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NSAIDs after MI raise bleeding risk

Key clinical point: NSAIDs markedly raise major bleeding risk in patients taking antithrombotics after having an MI.

Major finding: The incidence of major bleeding events was 4.2 per 100 person-years among patients given NSAIDs, compared with 2.2 per 100 person-years without NSAID therapy, for a hazard ratio of 2.0.

Data source: An observational cohort study of bleeding risks in 61,971 MI patients across Denmark who were prescribed NSAIDs while receiving antithrombotic medications.

Disclosures: The study was funded by the Danish Council for Independent Research, the William Harvey Research Institute at Barts, and the London School of Medicine and Dentistry. Dr. Schjerning Olsen reported having no financial conflicts of interest; one of her associates reported ties to Cardiome, Merck, Sanofi, Daiichi, and Bristol-Myers Squibb.

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NSAIDs sometimes necessary, but risky

These findings are an important reminder that even though NSAIDs can be helpful and at times necessary medications, their use in patients with recent MI is related to clinically meaningful bleeding and ischemia risks.

The risks are even higher in countries like the U.S. than in Denmark, because NSAIDs are widely available here over the counter, and physicians may be unaware whether or not their patients are taking the drugs. Clinicians should advise all patients with CVD against using any NSAID except low-dose aspirin, especially those who’ve had a recent acute coronary syndrome.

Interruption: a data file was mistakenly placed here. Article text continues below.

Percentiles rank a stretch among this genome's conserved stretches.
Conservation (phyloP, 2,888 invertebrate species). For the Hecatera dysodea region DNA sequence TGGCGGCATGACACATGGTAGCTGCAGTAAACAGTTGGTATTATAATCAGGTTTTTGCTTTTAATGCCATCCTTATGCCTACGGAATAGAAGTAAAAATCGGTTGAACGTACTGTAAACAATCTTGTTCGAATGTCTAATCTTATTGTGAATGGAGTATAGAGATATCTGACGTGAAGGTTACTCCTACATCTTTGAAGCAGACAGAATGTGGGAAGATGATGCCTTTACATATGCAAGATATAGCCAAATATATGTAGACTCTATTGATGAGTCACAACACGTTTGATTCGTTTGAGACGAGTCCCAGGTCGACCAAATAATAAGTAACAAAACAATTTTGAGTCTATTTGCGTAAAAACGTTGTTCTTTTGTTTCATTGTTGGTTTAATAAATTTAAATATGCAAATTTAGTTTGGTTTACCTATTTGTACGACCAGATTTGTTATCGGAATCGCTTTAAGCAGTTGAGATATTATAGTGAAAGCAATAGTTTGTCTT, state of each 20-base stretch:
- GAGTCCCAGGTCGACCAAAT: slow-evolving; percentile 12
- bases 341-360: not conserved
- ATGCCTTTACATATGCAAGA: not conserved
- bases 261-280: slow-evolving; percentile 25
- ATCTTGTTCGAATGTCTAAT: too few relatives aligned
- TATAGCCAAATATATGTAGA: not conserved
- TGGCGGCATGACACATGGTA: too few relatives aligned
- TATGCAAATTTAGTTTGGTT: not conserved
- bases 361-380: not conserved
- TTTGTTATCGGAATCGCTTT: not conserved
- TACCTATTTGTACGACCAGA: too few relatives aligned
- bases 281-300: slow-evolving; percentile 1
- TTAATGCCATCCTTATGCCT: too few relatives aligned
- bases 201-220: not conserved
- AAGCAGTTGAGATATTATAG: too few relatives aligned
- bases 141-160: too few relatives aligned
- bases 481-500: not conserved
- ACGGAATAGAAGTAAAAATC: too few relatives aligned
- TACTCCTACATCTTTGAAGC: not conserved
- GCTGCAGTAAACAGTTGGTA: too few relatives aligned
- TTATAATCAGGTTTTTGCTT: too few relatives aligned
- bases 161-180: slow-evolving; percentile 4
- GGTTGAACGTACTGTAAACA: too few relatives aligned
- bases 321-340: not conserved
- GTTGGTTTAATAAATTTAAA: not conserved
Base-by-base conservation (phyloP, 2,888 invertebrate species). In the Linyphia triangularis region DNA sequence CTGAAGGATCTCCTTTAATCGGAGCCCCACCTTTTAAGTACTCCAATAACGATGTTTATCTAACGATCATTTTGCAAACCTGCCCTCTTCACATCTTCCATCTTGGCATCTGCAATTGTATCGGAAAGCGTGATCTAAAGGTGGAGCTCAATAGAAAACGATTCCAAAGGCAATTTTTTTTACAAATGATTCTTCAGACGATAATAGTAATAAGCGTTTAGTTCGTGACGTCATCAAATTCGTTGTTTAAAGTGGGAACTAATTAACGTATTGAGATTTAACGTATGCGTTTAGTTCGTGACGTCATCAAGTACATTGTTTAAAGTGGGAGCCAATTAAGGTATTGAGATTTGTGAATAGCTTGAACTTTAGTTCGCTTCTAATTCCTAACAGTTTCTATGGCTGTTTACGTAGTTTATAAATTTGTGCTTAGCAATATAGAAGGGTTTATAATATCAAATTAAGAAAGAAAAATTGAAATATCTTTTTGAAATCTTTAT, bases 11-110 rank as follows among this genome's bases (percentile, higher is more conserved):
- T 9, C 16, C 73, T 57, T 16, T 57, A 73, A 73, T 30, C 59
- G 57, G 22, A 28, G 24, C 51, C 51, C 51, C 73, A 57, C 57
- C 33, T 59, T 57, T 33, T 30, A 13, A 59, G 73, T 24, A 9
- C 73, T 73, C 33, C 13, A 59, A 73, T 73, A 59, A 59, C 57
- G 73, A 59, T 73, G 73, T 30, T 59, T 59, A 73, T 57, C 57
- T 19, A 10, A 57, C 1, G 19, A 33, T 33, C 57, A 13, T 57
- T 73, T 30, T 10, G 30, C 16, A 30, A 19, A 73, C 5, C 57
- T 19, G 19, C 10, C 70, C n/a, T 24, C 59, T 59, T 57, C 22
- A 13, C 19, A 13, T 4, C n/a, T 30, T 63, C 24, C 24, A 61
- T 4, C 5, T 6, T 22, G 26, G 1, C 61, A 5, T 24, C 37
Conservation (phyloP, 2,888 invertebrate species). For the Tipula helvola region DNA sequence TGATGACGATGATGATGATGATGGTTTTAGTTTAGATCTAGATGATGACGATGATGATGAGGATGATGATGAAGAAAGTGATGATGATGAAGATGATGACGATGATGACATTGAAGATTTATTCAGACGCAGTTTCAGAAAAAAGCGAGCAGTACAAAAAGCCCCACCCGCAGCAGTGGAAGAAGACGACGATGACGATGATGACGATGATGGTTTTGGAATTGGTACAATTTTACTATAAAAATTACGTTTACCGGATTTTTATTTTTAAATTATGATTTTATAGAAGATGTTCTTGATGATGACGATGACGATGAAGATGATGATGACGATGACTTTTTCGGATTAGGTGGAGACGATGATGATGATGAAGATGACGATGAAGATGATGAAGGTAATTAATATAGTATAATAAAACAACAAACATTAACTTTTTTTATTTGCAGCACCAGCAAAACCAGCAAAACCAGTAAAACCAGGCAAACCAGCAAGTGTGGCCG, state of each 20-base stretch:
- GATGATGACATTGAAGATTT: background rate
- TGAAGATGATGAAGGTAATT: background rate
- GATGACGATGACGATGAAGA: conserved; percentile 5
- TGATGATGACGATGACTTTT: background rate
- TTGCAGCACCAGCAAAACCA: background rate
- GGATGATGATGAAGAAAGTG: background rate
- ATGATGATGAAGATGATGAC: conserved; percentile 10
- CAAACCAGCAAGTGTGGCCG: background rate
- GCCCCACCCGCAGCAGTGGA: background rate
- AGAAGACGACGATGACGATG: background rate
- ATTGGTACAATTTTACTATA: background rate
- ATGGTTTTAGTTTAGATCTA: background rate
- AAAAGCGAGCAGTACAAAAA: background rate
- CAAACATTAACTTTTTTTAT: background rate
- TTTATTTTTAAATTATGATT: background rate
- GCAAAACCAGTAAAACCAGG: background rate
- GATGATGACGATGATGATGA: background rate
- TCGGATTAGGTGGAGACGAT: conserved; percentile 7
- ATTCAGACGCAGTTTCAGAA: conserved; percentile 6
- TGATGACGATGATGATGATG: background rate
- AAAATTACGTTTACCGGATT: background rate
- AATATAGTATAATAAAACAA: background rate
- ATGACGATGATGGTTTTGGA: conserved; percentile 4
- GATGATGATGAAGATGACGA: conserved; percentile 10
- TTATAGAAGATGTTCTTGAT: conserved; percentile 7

Dr. Charles L. Campbell is in the division of cardiovascular medicine at the University of Tennessee, Chattanooga. Dr. David J. Moliterno is at Gill Heart Institute at the University of Kentucky, Lexington. They made these remarks in an editorial accompanying Dr. Schjerning Olsen’s report (JAMA 2015;313:801-2), and reported having no financial conflicts of interest.


 

References

Even a short course of NSAIDs markedly raises the risk of major bleeding in patients receiving antithrombotic medication after having a myocardial infarction, according to a report published online Feb. 24 in JAMA.

In a nationwide Danish study, this risk was increased no matter which antithrombotic regimens the participants were taking and no matter which NSAIDs they were given. “There was no safe therapeutic window for concomitant NSAID use, because even short-term (0-3 days) treatment was associated with increased risk of bleeding,” said Dr. Anne-Marie Schjerning Olsen of Copenhagen University Hospital Gentofte, Hellerup (Denmark), and her associates.

Even short-term treatment was associated with increased risk of bleeding, said Dr. Anne-Marie Schjerning Olsen. Denise Fulton/Frontline Medical News

Even short-term treatment was associated with increased risk of bleeding, said Dr. Anne-Marie Schjerning Olsen.

More research is needed to confirm the findings of this observational study, but until then “physicians should exercise appropriate caution when prescribing NSAIDs for patients who have recently experienced MI,” they noted.